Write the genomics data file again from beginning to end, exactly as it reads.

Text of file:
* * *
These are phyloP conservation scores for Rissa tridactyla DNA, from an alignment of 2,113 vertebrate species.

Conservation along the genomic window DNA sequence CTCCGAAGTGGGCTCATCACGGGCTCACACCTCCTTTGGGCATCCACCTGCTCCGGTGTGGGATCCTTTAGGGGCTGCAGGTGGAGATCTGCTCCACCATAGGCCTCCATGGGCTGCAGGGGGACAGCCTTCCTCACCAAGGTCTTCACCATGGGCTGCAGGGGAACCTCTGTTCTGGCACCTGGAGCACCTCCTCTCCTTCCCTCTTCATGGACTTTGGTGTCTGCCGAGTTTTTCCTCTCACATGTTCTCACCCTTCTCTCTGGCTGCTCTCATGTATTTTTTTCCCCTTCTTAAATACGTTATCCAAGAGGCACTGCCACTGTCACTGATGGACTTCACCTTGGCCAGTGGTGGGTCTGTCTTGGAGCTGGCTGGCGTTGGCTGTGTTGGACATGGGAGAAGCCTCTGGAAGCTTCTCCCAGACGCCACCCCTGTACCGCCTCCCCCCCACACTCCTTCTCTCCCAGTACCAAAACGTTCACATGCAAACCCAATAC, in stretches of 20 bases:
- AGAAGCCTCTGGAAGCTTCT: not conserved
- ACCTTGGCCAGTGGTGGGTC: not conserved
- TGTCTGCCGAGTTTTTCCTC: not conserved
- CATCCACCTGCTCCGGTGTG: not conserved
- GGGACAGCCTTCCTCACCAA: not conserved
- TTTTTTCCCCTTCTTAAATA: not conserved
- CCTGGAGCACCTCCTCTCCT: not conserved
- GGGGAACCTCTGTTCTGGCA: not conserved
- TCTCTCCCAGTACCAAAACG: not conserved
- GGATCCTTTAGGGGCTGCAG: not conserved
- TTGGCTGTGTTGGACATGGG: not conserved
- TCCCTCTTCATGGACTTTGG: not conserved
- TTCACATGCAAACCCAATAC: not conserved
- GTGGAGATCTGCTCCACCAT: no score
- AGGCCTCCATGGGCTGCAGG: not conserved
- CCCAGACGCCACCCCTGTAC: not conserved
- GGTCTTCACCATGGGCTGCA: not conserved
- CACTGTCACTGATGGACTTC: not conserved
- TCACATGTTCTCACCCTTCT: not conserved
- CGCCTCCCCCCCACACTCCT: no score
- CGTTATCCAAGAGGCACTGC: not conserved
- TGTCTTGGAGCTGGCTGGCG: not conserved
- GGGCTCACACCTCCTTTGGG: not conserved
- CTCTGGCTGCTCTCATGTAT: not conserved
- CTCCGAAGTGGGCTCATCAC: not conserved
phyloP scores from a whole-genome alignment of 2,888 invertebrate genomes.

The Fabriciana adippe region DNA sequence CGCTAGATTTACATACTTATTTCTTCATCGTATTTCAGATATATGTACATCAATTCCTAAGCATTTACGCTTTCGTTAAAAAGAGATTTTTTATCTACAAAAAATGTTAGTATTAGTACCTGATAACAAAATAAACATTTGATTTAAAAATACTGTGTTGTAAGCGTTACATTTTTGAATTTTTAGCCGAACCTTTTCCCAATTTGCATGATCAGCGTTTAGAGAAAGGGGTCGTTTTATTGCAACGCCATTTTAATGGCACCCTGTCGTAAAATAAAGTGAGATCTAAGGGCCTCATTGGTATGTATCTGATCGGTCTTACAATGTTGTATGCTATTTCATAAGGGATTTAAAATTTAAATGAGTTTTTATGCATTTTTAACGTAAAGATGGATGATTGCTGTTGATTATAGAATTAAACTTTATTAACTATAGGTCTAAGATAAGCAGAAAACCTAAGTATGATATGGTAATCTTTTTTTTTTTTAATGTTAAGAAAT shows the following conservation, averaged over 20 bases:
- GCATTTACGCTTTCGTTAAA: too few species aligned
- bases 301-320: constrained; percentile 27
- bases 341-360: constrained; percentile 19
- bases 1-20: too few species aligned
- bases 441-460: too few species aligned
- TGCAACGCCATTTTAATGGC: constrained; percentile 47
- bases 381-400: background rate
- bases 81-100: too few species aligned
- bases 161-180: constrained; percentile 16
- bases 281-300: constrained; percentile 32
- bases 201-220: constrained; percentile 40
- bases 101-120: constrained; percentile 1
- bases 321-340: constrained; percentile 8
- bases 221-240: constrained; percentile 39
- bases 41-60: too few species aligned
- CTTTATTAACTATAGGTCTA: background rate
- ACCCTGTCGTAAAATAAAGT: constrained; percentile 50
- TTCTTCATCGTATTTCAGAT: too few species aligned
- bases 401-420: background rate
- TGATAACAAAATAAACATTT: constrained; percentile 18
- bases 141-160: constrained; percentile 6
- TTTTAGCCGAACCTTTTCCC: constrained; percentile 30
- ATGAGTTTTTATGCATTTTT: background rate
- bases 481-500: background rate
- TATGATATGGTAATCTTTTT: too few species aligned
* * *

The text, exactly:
These are phyloP conservation scores for Rissa tridactyla DNA, from an alignment of 2,113 vertebrate species.

Conservation along the genomic window DNA sequence CTCCGAAGTGGGCTCATCACGGGCTCACACCTCCTTTGGGCATCCACCTGCTCCGGTGTGGGATCCTTTAGGGGCTGCAGGTGGAGATCTGCTCCACCATAGGCCTCCATGGGCTGCAGGGGGACAGCCTTCCTCACCAAGGTCTTCACCATGGGCTGCAGGGGAACCTCTGTTCTGGCACCTGGAGCACCTCCTCTCCTTCCCTCTTCATGGACTTTGGTGTCTGCCGAGTTTTTCCTCTCACATGTTCTCACCCTTCTCTCTGGCTGCTCTCATGTATTTTTTTCCCCTTCTTAAATACGTTATCCAAGAGGCACTGCCACTGTCACTGATGGACTTCACCTTGGCCAGTGGTGGGTCTGTCTTGGAGCTGGCTGGCGTTGGCTGTGTTGGACATGGGAGAAGCCTCTGGAAGCTTCTCCCAGACGCCACCCCTGTACCGCCTCCCCCCCACACTCCTTCTCTCCCAGTACCAAAACGTTCACATGCAAACCCAATAC, in stretches of 20 bases:
- AGAAGCCTCTGGAAGCTTCT: not conserved
- ACCTTGGCCAGTGGTGGGTC: not conserved
- TGTCTGCCGAGTTTTTCCTC: not conserved
- CATCCACCTGCTCCGGTGTG: not conserved
- GGGACAGCCTTCCTCACCAA: not conserved
- TTTTTTCCCCTTCTTAAATA: not conserved
- CCTGGAGCACCTCCTCTCCT: not conserved
- GGGGAACCTCTGTTCTGGCA: not conserved
- TCTCTCCCAGTACCAAAACG: not conserved
- GGATCCTTTAGGGGCTGCAG: not conserved
- TTGGCTGTGTTGGACATGGG: not conserved
- TCCCTCTTCATGGACTTTGG: not conserved
- TTCACATGCAAACCCAATAC: not conserved
- GTGGAGATCTGCTCCACCAT: no score
- AGGCCTCCATGGGCTGCAGG: not conserved
- CCCAGACGCCACCCCTGTAC: not conserved
- GGTCTTCACCATGGGCTGCA: not conserved
- CACTGTCACTGATGGACTTC: not conserved
- TCACATGTTCTCACCCTTCT: not conserved
- CGCCTCCCCCCCACACTCCT: no score
- CGTTATCCAAGAGGCACTGC: not conserved
- TGTCTTGGAGCTGGCTGGCG: not conserved
- GGGCTCACACCTCCTTTGGG: not conserved
- CTCTGGCTGCTCTCATGTAT: not conserved
- CTCCGAAGTGGGCTCATCAC: not conserved
phyloP scores from a whole-genome alignment of 2,888 invertebrate genomes.

The Fabriciana adippe region DNA sequence CGCTAGATTTACATACTTATTTCTTCATCGTATTTCAGATATATGTACATCAATTCCTAAGCATTTACGCTTTCGTTAAAAAGAGATTTTTTATCTACAAAAAATGTTAGTATTAGTACCTGATAACAAAATAAACATTTGATTTAAAAATACTGTGTTGTAAGCGTTACATTTTTGAATTTTTAGCCGAACCTTTTCCCAATTTGCATGATCAGCGTTTAGAGAAAGGGGTCGTTTTATTGCAACGCCATTTTAATGGCACCCTGTCGTAAAATAAAGTGAGATCTAAGGGCCTCATTGGTATGTATCTGATCGGTCTTACAATGTTGTATGCTATTTCATAAGGGATTTAAAATTTAAATGAGTTTTTATGCATTTTTAACGTAAAGATGGATGATTGCTGTTGATTATAGAATTAAACTTTATTAACTATAGGTCTAAGATAAGCAGAAAACCTAAGTATGATATGGTAATCTTTTTTTTTTTTAATGTTAAGAAAT shows the following conservation, averaged over 20 bases:
- GCATTTACGCTTTCGTTAAA: too few species aligned
- bases 301-320: constrained; percentile 27
- bases 341-360: constrained; percentile 19
- bases 1-20: too few species aligned
- bases 441-460: too few species aligned
- TGCAACGCCATTTTAATGGC: constrained; percentile 47
- bases 381-400: background rate
- bases 81-100: too few species aligned
- bases 161-180: constrained; percentile 16
- bases 281-300: constrained; percentile 32
- bases 201-220: constrained; percentile 40
- bases 101-120: constrained; percentile 1
- bases 321-340: constrained; percentile 8
- bases 221-240: constrained; percentile 39
- bases 41-60: too few species aligned
- CTTTATTAACTATAGGTCTA: background rate
- ACCCTGTCGTAAAATAAAGT: constrained; percentile 50
- TTCTTCATCGTATTTCAGAT: too few species aligned
- bases 401-420: background rate
- TGATAACAAAATAAACATTT: constrained; percentile 18
- bases 141-160: constrained; percentile 6
- TTTTAGCCGAACCTTTTCCC: constrained; percentile 30
- ATGAGTTTTTATGCATTTTT: background rate
- bases 481-500: background rate
- TATGATATGGTAATCTTTTT: too few species aligned